“Sounds like she took a big risk… oh, except she didn’t,” Amaranth said. “Because it wasn’t her?”
“I don’t know,” I said. “In the classroom, she’s very by-the-book about sticking to safe and established procedure… but I guess it’s hard to be innovative when you’re doing that?”
“Well, think of it this way,” Amaranth said. “The people who work in the riskiest jobs usually have the most appreciation for basic safety protocols… like miners, or volatile substance alchemists, or trapeze artists… or airship crews. You wouldn’t believe the amount of care it takes to keep a ship in the air. The people who do it have to have an incredible amount of attention to detail, but they’re also the ones on the frontline if something goes wrong, so they have to attract this mindset where you’re not exactly risk-averse but you’re also not reckless. An experimental enchanter might be the same way.”
“Maybe… where exactly did all this airship stuff come from?” I asked.
“I don’t know, something I read,” she said. “’Heroes of the Empire’ type thing… the old one, I mean, not the Imperium. One of the stories was a famous airship crash, over the Mother Isles… well, I say crash, but since it happened over the isles, it was more of an explosion. Though I suppose most of it did eventually come down… I haven’t actually finished the chapter.”
“You were coming back here to get that book, weren’t you?” I guessed.
“I’m sorry, I don’t like stopping in the middle of something when I’m getting into it!” she said. “I was thinking about it the whole time I was in class. And now that I’m thinking about it again, it’s all I can think about.”
“Airship history was one of the few non-religious topics that my grandmother had books on,” I said. “I don’t remember an explosion over the isles… since most airship travel is over water, most airship disasters are technically lost at sea. A crash over land would have made a big impact. I mean, figuratively. Well, probably not just figuratively.”
“I can’t imagine your grandmother’s library being very up to date,” she said. “This was in the past few years.”
“Oh… I almost kind of vaguely think I remember hearing about that,” I said. “It was all over the news at the time, though I kind of had a lot of stuff going on, and not a lot of access to it. There was one survivor? No, that’s not right. It was like one survivor who was credited with a lot of other people surviving… I think.”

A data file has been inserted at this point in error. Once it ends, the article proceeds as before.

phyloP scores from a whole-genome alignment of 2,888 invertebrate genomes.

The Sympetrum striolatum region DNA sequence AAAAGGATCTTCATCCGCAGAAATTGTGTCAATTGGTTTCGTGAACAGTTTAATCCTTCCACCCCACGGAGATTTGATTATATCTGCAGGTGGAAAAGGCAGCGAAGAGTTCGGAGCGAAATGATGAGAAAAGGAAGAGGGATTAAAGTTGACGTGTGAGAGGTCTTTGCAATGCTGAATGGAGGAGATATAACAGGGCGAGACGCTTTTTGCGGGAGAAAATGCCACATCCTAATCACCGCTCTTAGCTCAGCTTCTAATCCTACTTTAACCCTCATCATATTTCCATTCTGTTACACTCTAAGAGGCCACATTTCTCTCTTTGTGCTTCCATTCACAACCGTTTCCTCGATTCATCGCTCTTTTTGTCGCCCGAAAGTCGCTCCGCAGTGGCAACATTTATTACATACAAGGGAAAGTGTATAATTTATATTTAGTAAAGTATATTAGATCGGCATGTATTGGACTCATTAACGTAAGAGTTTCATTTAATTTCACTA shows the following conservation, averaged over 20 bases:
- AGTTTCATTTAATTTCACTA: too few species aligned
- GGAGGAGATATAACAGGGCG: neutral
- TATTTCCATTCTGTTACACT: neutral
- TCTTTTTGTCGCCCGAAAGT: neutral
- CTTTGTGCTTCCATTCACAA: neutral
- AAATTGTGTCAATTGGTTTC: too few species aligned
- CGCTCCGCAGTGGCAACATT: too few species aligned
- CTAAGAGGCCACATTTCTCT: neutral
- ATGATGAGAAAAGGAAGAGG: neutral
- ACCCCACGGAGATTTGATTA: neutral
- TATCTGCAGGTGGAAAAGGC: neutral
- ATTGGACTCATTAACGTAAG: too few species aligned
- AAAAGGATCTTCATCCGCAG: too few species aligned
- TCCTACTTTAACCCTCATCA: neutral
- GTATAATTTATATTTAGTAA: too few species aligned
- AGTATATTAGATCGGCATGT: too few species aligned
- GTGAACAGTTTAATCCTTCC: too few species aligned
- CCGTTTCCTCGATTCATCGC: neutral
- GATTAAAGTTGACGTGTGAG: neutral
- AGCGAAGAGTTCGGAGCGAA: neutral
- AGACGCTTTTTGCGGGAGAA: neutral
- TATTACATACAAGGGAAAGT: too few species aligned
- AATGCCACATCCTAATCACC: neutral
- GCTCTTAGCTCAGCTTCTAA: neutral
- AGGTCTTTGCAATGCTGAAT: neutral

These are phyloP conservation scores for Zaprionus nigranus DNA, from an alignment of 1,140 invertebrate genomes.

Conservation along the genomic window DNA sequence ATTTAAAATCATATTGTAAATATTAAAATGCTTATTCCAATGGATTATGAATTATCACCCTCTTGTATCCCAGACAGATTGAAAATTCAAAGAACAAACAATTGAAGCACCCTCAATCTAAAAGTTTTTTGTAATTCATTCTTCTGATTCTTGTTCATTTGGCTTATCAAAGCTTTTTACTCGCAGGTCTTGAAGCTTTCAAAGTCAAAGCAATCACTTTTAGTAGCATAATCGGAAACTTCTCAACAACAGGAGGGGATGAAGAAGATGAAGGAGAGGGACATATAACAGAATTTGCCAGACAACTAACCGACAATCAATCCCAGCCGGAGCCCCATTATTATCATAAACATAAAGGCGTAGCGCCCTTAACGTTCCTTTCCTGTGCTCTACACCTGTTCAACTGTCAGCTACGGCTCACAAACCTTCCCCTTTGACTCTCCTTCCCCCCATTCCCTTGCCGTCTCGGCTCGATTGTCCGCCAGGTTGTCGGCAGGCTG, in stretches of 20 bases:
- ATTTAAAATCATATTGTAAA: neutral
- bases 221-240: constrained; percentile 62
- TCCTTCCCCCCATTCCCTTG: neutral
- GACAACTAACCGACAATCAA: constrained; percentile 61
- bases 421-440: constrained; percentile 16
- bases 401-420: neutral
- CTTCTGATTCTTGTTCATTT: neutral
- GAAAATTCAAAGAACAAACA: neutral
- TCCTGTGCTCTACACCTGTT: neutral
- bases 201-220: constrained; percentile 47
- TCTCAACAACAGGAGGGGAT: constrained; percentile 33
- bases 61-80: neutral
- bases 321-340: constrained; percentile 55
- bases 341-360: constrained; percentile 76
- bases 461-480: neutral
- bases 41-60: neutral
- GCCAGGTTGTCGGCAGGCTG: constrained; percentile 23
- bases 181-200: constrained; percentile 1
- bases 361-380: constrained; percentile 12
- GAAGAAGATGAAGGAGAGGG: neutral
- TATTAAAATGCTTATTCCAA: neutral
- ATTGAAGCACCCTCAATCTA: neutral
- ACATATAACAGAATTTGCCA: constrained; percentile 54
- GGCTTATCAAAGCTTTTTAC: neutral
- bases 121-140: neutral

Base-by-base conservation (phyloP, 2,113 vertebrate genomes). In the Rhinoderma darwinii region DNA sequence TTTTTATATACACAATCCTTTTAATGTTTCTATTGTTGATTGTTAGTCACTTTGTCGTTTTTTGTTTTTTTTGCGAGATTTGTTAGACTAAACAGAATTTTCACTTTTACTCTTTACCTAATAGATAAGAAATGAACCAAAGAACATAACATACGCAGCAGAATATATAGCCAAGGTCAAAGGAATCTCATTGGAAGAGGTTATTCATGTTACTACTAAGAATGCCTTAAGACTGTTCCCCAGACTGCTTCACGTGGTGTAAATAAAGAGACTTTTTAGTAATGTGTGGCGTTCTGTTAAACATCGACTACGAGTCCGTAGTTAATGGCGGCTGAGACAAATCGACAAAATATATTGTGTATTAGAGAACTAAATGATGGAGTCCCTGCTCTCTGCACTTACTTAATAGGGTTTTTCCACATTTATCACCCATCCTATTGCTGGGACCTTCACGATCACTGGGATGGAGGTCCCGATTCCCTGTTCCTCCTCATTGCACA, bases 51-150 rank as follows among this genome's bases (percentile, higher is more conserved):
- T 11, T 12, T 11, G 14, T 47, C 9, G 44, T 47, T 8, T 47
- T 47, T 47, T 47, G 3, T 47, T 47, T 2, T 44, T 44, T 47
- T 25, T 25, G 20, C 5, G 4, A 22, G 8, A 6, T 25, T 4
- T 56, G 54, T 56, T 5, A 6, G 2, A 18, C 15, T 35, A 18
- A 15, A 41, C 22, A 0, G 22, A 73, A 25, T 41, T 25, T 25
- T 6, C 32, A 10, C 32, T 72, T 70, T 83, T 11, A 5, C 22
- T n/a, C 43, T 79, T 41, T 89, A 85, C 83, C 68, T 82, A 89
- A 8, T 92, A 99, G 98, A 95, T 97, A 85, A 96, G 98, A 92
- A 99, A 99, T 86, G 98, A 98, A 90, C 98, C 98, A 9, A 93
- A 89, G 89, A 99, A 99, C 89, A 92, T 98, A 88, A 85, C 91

There was something else that was nagging at the back of my mind about the scenario, but I wasn’t sure what it was. I also wasn’t sure why it would be important, so it probably wasn’t.
“That’s the part I’m not done with yet!” she said. “I hope he survives… I mean, survived… but the book plays coy about that, I think to play up the danger. I’m sure it’s probably all less romantic than it sounds in a book that’s about people who risked… or lost… their lives saving others in the name of the Old Empire, I mean I don’t want to say it’s a puff piece because people died, but it’s not exactly journalism, either.”
“Well, let me know how it turns out,” I said. “I’ve… I think I want to be alone for a bit.”
“Are you sure you wouldn’t rather have company?”
“No,” I said. “But I’ve got to pick one or the other. You want to get back to your book, and I’ll enjoy your rambling about it better when I’m in a better mood.”
“I know you never actually listen when I ramble about books at you,” she said.
“No, but I like hearing it,” I said, and I kissed her. Something popped into my head. “Anyway… I’ve got something I need to do, and I’ll feel silly doing it in front of anyone else.”
“Especially you,” I said.
“You’ve got to get up close and personal with the building, don’t you?” she said.
“Yep,” I said. “If I want to have any chance of interfacing with Emily tomorrow, I need to know what I’m doing first.”
“Good luck,” she said. “And… don’t take any unnecessary risks.”
“I won’t,” I said. “This is really basically pretty well-worn territory. I mean, it’s the simplest, basic enchantment techniques. Just… applied to something a million times bigger and more complicated than I’ve ever dealt with. I’ll be extremely careful.”
“See that you do, baby.”